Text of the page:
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Education: New teacher-training plans are a relief

by
06 February 2015

by John Howson

WHEN the former Secretary of State for Education, Michael Gove, established an independent review of teacher-training last May, under the chairmanship of Sir Andrew Carter, many wondered whether its purpose was to provide Mr Gove with a sanitised excuse to remove the university sector from the long-standing part it played in training teachers.

This was clearly the fear of the Cathedral Group of 16 universities with recent church foundations, all but one of which had started out as institutions for the preparation of teachers - still a significant area of their work. Between them, they train one third of all primary teachers, 16 per cent of all secondary specialists, and 40 per cent of all teachers at Key Stage 2/3.

As the Group's submission to Carter emphasised, university-based PGCE courses "provide a national system of teacher education, workforce supply, and training that would be difficult to replicate within a schools-based system".

The submission suggests, moreover, that those in university-based training had immediate access to up-to-the-minute education research, more space to reflect on their classroom experience and learning with others, experiencing placements in very different schools, and a wider exposure to ideas and strategies than those working in one group of schools.

Sir Andrew reported last month to a new Secretary of State for Education, Nicky Morgan - perhaps in the context of a different attitude in Government to how we prepare our teachers.

SIR ANDREW and his team have kept to their brief, looking at what is considered best practice in training and how recruitment might be improved. (The report, the Carter Review of Initial Teacher Training (ITT), did not stray into areas such as how to solve the present recruitment crisis, which caused training places to be left empty again this year.)

After nine months of deliberations, and informed by a mountain of documents, including many course programmes, Sir Andrew has come up with 18 key recommendations. Few of them are a surprise. Reassuringly for the Cathedral Group, none of them envisages the closure of university education faculties, or is likely to lead to another round of mergers.

Sir Andrew, the executive head of a group of primary schools at the heart of a school-centred ITT programme, emphasises in the introduction that "partnership is the key" - although he did add "in a system that is increasingly school-led".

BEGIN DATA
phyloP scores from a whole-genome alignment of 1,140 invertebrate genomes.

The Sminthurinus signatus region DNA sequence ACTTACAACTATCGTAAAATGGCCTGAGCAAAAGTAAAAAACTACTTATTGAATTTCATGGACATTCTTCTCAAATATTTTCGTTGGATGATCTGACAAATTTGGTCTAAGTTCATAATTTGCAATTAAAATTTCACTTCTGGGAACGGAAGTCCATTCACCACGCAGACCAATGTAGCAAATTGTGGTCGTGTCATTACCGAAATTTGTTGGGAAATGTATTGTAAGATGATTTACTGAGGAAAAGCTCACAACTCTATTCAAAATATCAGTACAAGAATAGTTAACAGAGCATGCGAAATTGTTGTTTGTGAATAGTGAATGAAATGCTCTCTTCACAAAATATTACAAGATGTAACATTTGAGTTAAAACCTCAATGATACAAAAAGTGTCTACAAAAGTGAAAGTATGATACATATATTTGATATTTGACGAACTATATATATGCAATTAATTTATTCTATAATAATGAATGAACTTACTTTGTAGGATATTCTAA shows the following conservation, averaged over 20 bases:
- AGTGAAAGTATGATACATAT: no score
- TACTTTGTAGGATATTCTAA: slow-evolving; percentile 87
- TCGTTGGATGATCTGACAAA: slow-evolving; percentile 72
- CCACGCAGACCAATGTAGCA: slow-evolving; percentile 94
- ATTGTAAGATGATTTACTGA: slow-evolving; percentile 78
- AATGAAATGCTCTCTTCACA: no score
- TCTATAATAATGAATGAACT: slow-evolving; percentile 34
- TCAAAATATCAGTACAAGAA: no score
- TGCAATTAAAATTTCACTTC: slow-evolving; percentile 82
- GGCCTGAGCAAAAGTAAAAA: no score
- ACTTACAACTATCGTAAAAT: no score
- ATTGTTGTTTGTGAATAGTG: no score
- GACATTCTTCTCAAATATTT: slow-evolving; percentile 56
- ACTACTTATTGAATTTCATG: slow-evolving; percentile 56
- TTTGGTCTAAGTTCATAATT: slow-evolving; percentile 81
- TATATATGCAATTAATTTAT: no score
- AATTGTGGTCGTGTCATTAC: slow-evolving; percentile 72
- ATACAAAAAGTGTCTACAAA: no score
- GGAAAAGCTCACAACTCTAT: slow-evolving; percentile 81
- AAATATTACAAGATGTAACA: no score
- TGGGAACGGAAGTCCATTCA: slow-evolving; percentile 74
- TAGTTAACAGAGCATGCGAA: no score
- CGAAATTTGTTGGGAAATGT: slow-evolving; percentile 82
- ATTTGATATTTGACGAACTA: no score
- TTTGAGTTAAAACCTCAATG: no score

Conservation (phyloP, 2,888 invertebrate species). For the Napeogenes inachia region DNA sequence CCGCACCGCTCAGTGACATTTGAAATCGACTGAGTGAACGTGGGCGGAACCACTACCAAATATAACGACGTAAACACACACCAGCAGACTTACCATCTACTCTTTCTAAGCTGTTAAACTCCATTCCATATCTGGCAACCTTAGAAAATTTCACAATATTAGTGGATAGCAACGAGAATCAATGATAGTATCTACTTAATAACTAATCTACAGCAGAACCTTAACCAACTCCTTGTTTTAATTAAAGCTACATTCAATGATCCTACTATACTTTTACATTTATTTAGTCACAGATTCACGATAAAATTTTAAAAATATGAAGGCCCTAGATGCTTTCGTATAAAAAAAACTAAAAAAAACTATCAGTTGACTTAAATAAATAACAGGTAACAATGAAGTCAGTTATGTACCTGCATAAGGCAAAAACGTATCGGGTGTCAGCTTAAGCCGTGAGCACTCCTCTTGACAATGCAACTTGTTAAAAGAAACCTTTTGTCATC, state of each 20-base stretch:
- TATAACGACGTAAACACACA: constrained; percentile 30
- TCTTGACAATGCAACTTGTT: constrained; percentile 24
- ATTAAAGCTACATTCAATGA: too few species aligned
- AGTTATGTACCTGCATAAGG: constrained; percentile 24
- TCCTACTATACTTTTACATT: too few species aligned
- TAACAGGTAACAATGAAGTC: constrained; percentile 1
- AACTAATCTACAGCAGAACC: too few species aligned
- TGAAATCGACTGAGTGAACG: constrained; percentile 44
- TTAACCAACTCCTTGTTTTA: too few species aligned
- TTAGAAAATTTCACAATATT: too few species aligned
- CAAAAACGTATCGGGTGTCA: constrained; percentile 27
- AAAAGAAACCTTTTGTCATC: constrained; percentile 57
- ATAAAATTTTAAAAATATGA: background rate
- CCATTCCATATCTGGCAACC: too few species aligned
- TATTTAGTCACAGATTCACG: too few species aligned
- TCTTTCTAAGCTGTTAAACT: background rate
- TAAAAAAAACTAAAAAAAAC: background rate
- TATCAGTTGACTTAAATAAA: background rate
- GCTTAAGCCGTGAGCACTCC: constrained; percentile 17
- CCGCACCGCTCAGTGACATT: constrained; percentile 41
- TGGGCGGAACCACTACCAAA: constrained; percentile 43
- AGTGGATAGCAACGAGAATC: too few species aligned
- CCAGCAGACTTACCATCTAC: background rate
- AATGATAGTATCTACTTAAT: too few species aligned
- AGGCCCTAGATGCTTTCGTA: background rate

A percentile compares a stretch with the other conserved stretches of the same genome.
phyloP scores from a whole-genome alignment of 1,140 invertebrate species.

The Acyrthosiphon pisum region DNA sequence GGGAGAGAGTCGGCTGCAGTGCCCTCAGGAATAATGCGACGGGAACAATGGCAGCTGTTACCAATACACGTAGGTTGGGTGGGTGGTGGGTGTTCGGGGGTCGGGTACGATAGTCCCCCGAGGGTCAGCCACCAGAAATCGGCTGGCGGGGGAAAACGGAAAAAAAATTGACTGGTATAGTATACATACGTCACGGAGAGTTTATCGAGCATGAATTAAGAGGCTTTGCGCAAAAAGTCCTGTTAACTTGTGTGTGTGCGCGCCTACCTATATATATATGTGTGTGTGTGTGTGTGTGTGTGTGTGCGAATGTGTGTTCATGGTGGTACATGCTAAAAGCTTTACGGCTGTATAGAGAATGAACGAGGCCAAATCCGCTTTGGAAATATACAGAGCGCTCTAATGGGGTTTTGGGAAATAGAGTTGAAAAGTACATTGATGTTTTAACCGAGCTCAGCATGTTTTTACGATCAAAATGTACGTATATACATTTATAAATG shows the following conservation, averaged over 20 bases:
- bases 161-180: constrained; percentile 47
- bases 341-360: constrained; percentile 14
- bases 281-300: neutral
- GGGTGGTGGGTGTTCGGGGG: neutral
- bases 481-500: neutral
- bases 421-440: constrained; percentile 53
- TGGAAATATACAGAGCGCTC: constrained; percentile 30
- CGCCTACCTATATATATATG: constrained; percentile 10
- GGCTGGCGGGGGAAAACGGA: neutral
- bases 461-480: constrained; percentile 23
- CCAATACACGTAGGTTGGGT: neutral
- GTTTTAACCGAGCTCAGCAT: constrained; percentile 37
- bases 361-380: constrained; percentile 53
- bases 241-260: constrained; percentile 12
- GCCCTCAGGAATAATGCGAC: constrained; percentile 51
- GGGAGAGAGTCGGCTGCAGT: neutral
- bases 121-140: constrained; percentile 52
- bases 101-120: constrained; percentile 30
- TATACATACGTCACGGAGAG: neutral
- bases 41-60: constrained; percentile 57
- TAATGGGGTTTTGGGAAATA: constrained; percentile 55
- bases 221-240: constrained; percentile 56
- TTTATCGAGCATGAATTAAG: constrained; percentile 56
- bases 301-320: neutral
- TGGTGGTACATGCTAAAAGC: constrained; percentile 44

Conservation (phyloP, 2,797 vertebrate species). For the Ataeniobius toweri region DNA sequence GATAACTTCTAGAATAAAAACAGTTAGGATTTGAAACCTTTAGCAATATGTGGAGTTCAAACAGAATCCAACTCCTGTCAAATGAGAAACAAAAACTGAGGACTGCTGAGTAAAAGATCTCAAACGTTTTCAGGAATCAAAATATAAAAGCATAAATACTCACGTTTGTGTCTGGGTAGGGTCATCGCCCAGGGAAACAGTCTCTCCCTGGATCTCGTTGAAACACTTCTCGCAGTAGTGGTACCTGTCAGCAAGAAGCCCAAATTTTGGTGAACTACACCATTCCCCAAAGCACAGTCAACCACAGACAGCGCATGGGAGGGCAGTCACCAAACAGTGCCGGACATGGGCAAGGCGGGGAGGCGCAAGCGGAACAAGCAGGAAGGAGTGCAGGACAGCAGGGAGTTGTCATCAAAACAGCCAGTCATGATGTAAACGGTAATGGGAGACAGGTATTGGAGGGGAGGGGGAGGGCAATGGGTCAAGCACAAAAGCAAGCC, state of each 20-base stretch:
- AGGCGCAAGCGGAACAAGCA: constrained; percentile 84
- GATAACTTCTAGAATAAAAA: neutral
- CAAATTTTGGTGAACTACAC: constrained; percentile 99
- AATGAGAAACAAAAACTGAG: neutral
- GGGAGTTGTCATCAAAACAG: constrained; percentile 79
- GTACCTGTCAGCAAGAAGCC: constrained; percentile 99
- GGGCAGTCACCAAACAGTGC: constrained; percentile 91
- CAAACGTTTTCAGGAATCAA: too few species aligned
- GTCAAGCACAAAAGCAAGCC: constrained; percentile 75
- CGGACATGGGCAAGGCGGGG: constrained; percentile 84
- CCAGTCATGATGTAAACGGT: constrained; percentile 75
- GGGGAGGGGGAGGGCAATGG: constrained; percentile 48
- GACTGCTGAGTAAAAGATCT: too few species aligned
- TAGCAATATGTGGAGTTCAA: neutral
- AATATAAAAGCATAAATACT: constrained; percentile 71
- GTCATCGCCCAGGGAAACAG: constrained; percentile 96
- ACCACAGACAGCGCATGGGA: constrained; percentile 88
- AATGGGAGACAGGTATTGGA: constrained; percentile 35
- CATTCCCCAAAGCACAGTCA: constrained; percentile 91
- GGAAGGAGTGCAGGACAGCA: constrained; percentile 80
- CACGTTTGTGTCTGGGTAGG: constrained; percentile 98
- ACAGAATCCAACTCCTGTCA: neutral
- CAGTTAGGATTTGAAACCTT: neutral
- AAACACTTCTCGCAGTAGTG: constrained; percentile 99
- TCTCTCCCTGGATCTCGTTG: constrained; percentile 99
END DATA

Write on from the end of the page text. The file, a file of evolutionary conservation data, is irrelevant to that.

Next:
The notion of partnership between schools and higher education in the training of teachers was developed after reforms set in train in 1991 by the then Education Secretary, Kenneth Clarke. Throughout the past 20 years, as OFSTED has consistently made clear, these partnerships, and especially those between schools and universities - whoever takes the lead - have delivered a good teacher-training system.

SIR ANDREW's recommendations include creating a framework of core content: what all teachers in training should be taught, wherever that may be. He wants to see better mentoring, and to re-establish a repository of resources and guidance and assessment. Crucially, he also believes that the effectiveness of the tests used in helping to select trainees should be reviewed. There is also the inevitable recommendation on behaviour management, a skill without which no trainee will feel fully prepared, or, indeed, succeed.

A welcome surprise is the recommendation that child and adolescent development should be included within the ITT framework. Formerly taught under the umbrella of educational psychology, this has been an unfashionable area of study ever since Sir Keith Joseph asserted, in the 1980s, that educational philosophy, psychology, and sociology were an unnecessary part of teacher education.

The suggestion that partnerships use expertise wherever they can find it may be a nod to the market, but it could also recognise that, with online learning, traditional patterns of teaching and learning are changing fast. Teacher education cannot afford to be left behind.

THE most surprising section of the report is on subject knowledge and associated subject pedagogy. Everyone would accept the importance of these, but space to enhance subject knowledge disappeared from courses in the 1990s, when courses changed so that trainees could spend more time in schools.

Sir Andrew does not suggest how subject knowledge can be reintroduced into an already over-crowded curriculum. He also fails to explore why, if subject knowledge is important at the training stage, teachers can still be allowed to teach anything to anyone at any level, once they have qualified - a loophole that allows many RE lessons to be taught by an often reluctant teacher with no specialist knowledge.

Finally, there are recommendations to involve more schools in ITT - presumably related to his proposed review of selection tests, and improved recruitment procedures. The review does not mention the current expensive and time-consuming admissions system for entry into postgraduate training. But it does recommend clarifying the difference between qualified teacher status and academic qualifications, an issue previously considered in 1994 during the passage of the Bill that established the Teacher Training Agency.

Nevertheless, it is good to find it being discussed again.

The Carter report has something to please everyone, but it does not make clear the longer-term direction of teacher preparation. Perhaps that is a task for the next government.

Professor John Howson is the director of an education research company, and a visiting professor at Oxford Brookes University.

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